Yeah. So Rachel Manley, who's one of the professors at the MFA program, she wrote your forward and she wrote that "Each story in Pleasantview is a strand of a tapestry." So I thought that was a really good setup got me reading and coming into this. And I don't know anything about Trinidad, and so it was very eye opening for me. I think, probably what people think when you think Trinidad and Tobago you think beautiful beaches, a place to go on vacation, but the stories are pretty dark. There's rape, there's abuse, resentment, corruption, poverty, all of the hard things you could think about. And you say too in your bio, that you want to dispel myths about Island life and Island people. So what are the myths you're dispelling? And like what is the real Trinidad that you're presenting?

    Celeste 

    Well, you know, I think you're probably familiar with this. Chimamanda Adichie has said, in her very famous TED talk, you tell one story of people all the time, and it becomes the only story. And there's a danger in single stories, because single stories create stereotypes and stereotypes, it's not that it's not true, it's just that it's incomplete. Well, of course, she was talking about Africa and the stereotypes, that we have of Africa, you know, dark continent with poverty and lots of animals.  But I have always felt that the same logic applies to the Caribbean because I feel like we are always presented in popular culture in media, we are always presented or viewed with one lens of fancy, happy go lucky, easygoing. I will even go so far as to say, like, I feel like in the diaspora, Caribbean people are viewed as blackness light. You know, not to be taken seriously. No problems. No problems down there. You know, yeah, man. Yeah, that kind of thing. And that irritates me, like, I can't even begin to explain to you how much that has always irritated me, because people approach me, they approach Caribbean people in that vein, almost as if you're not to be taken seriously and you're not supposed to deal with heavy issues, or you're not supposed to have any issues at all, you live on a tropical island. And I think it makes light of us by casting us in that one dimensional mode.  And I feel like, if you want to appreciate us for Carnival, and for all our talents and successes, you can't fully appreciate those things. And that's what [inaudible] is about, actually, you can't fully appreciate the music and the creativity if you don't understand where it's coming from. It's coming from a place of darkness. And it's coming from a place of having to cope and having to find ways to celebrate in spite of. So, you asked me why did I write some of that stories, and that was the thinking behind [inaudible]. This is a week. That story starts as a week, and you see how these people deal with their grief. And that is the story of how my little two islands Trinidad and Tobago, that's how Carnival started, it's an outpouring of grief transmuted into music. So I feel like my job as a Caribbean writer is to treat with this subject matter seriously, not to make light of it, and not to not to write into what I would call established narratives of Caribbean. So I'm not going to write into those narrative [laughs]. I mean, those things will feature, of course, because they're part of our culture. But I don't want to write into those set narratives. I actually want to challenge them and to show that  there's a lot more going on here. It's so weird. A reader of mine, well not of min, I mean, she read the book, and she posted a comment or review online, and she actually said she did not know that patriarchy exists in the Caribbean. And I was like "Dude."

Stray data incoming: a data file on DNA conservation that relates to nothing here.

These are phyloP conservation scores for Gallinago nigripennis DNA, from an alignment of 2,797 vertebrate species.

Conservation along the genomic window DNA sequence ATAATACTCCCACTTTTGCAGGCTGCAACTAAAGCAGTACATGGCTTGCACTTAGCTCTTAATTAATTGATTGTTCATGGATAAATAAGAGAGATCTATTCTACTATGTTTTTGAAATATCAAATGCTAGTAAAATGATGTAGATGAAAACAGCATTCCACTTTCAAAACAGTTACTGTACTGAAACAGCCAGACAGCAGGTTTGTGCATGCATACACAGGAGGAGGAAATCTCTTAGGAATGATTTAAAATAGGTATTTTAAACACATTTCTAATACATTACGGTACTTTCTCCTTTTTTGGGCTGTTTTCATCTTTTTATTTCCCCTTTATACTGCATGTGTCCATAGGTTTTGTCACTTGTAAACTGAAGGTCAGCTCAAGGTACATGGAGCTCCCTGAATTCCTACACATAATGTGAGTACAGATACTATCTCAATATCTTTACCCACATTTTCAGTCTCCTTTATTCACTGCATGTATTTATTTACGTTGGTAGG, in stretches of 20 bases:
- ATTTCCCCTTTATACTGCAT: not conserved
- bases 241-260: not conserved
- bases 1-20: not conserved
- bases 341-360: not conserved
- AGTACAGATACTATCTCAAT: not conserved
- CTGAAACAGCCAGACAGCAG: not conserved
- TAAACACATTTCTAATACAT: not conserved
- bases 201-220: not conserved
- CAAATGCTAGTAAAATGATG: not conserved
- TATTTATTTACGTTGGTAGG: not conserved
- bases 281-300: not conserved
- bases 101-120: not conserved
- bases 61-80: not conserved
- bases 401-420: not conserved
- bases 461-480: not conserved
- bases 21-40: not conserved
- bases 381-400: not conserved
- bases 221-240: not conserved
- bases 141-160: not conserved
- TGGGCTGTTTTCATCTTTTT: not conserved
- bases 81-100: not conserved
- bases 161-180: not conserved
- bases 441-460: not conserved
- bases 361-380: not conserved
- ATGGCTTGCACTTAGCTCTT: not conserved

Georgia  

    Where does it not exist? [laughs] Wow.

    Celeste 

    I mean, the fact that she would say that, I take that I've been successful in opening somebody's eyes.

    Georgia  

    Yeah definitely. And the patriarchy does play a huge role in your book, as does just the multicultural landscape there. And so that was something that I also didn't realize, like there's, Syrian, Indian and Black people all play a big part. And I was like, I literally had no idea that there would be like Syrian overlords there, like I just didn't know.

    Celeste 

    Yeah.

    Georgia  

    Yeah, it causes like a lot of animosity and strife and definitely like the Black people seem to be the ones on the bottom rung of like social and economic hierarchy.  I wonder if you would read a passage that kind of talks about this, from the chapter titled White Envelope?

    Celeste 

    Sure. This is Gail, the protagonist in White Envelope. She's Black, and she is pregnant for, the man who is keeping her is a Syrian businessman. And she has been with him for a year or so. And she's just found out that she's pregnant. And so she's saying, I wonder if I should actually start with the paragraph before?

    Georgia  

    Sure.

    Celeste